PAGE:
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W20 The Poison Tree $3.99 $2.99
Average Rating:4.0 / 5
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W20 The Poison Tree
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W20 The Poison Tree
Publisher: Onyx Path Publishing
by Joshua W. [Verified Purchaser]
Date Added: 04/19/2019 16:11:50

I'm always excited to get Werewolf fiction (or World of Darkness fiction in general), and this book didn't disappoint.



Rating:
[5 of 5 Stars!]
W20 The Poison Tree
Publisher: Onyx Path Publishing
by A customer [Verified Purchaser]
Date Added: 09/22/2016 00:18:01

Was actually excited to pick this up as the Shadow Lords are one of my 3 favorite tribes. When I read it though it felt as if the author never read the WtA corebook or even glanced at the SL tribe book. Felt like he was just throwing out terms here and there to make you feel it was a WtA book. The book was entertaining and some parts resonated with the WtA/WoD vibe. Other parts felt out of place. Overall not bad, not great. Mediocre.



Rating:
[3 of 5 Stars!]
W20 The Poison Tree
Publisher: Onyx Path Publishing
by Petri W. [Verified Purchaser]
Date Added: 09/14/2015 13:47:59

Very entertaining. Shows Shadow Lord politics in a somewhat unusual setting, and has nice plot twists -- it's almost a detective story in spots, though one where investigation mostly involves tearing things apart with tooth & claw. I liked the Savannah as shown in the story, quite atmospheric. Of course, there are cliches galore here, and some of the plot twists can be seen coming (but not all). The ending is a bit too much a "saved by a plot twist!" thing to my tastes, but... hell, I had a lot of fun reading this, and I think it captured the spirit of W:tA very nicely. So, recommended. Excellent summer reading.



Rating:
[4 of 5 Stars!]
W20 The Poison Tree
Publisher: Onyx Path Publishing
by Adrian S. [Featured Reviewer]
Date Added: 07/27/2015 23:34:49

As the product blurb states, this is part of the W20 Kickstarter and it is great to see new products still arriving so long after the initial rulebook release. I read a lot of gaming fiction, and White Wolf has novels that sit across the quality spectrum. This novel is certainly one of the better ones that I have read and it shows that the author not only has a good grasp of the core concepts and game material, but a great love for the setting.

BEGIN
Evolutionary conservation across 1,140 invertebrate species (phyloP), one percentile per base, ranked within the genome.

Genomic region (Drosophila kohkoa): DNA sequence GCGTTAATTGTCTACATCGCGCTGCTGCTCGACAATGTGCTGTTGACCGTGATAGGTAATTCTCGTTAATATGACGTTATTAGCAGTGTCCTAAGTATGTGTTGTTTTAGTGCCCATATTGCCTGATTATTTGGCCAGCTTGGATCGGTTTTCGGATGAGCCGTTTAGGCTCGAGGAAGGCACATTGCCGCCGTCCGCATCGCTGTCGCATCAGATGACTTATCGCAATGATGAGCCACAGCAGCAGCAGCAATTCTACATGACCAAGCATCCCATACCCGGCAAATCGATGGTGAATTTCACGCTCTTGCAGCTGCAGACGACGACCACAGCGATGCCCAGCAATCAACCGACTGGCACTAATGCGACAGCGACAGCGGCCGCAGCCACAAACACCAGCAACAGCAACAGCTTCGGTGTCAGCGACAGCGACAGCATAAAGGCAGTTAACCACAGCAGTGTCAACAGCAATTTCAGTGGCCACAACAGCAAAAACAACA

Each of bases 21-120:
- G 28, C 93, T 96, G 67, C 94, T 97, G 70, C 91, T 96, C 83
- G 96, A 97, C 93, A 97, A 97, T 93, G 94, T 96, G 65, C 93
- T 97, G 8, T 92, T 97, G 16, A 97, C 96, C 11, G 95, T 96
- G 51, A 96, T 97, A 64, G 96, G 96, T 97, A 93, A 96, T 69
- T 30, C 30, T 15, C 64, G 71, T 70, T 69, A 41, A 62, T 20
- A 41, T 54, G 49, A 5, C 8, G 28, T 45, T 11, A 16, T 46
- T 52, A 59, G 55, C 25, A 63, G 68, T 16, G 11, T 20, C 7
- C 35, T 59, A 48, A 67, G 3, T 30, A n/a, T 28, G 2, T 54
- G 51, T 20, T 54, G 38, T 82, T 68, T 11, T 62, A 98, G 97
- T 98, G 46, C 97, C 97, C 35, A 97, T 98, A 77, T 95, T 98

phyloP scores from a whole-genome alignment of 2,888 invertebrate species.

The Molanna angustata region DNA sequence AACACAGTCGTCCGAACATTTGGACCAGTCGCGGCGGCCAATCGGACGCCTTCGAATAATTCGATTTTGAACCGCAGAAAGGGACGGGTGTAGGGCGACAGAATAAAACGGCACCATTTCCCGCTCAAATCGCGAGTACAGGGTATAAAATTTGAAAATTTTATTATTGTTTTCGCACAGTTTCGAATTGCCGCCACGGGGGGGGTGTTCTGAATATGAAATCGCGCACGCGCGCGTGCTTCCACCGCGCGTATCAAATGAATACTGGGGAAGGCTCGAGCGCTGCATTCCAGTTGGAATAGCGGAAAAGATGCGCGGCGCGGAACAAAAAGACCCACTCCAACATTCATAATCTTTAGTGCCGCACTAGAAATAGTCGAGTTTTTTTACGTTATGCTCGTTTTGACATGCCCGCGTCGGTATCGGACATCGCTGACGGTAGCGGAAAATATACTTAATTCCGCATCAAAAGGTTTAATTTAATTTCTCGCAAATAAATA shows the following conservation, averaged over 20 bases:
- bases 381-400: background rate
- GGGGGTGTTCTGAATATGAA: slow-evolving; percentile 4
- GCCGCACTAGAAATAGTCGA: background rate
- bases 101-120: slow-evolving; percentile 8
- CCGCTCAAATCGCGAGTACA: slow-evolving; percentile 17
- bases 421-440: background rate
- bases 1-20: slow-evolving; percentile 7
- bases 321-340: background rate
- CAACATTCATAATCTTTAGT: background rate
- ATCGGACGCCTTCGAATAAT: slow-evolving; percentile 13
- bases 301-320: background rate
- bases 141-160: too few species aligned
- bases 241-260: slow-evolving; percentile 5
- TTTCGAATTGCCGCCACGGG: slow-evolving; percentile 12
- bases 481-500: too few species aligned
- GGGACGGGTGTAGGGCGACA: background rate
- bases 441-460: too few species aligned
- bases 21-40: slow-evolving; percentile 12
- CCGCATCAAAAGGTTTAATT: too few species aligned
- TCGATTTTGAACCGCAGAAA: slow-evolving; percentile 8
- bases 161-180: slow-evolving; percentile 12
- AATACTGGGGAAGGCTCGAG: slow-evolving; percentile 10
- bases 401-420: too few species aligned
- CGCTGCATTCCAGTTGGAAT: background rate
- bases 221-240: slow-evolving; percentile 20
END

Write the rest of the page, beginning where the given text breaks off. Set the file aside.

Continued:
The main story is about a besieged Sept ruled by a Shadow Lord Elder. Even though the Sept is part of a greater area, the Elder has autocratically locked down the city, whilst playing political games with both the Garou Nation and the human world. His former Glory is enough to cement his position, but the city is falling steadily to the Wyrm. His daughter Ingrid is the main character and the daily war against the Fomori (and worse) falls to her.

The setting is well-imagined and I'd love to see Onyx Path follow the same 'enhanced fiction' route as Catalyst - that is, a novel that presents the story and then includes game statistics in the back for major characters, places, and items. The overall feeling of the city is one of creeping, inevitable doom - perfectly evoked for Werewolf. The sense of impending Apocalypse is portrayed through a confluence of events that overlap and interact meaningfully and add to the story. Intertwined are the character relationships, influenced by Rank and Tribe (there is plenty of prejudice against the Ronin and Metis that is not overdone) and the reader is treated to a view of the Garou Nation that is fractured by petty rivalries, personal grudges, and past hatred. There are a lot of small details included from the use of Rites, the portrayal of the Umbra, and even Spirit Weapons that I appreciated as they all worked to make the world more consistent with the game whilst at the same time written in a way that didn't feel like a retelling of a gaming session. When reading some game novels, I can almost hear the dice fall on the table behind the descriptions, but this is not the case here.

It is a setting that I'd like to see explored in further novels and possibly a short sourcebook, and I'd recommend this for any fan of Werewolf. Mike Lee's work has already been included in 'When will you rage? II', and if Onyx Path is to produce more novels, then he should be part of the regular mix of authors.



Rating:
[4 of 5 Stars!]
W20 The Poison Tree
Publisher: Onyx Path Publishing
by Alexander L. [Featured Reviewer]
Date Added: 07/03/2015 16:43:44

Originally published at: http://diehardgamefan.com/2015/06/17/book-review-the-poison-tree-werewolf-the-apocalypse-20th-anniversary-edition/

More than two years after its release, Werewolf: The Apocalypse 20th Anniversary Edition is still the gift that keeps on giving – at least if you were a Kickstarter backer for it. Case in point, The Poison Tree – the newest W:TA Novel. Sure, with a page count of only 180 pages (which includes covers and legal bits), The Poison Tree is somewhere between a full length book and a novella, but it’s always nice to see a new release for Werewolf: The Apocalypse, am I right?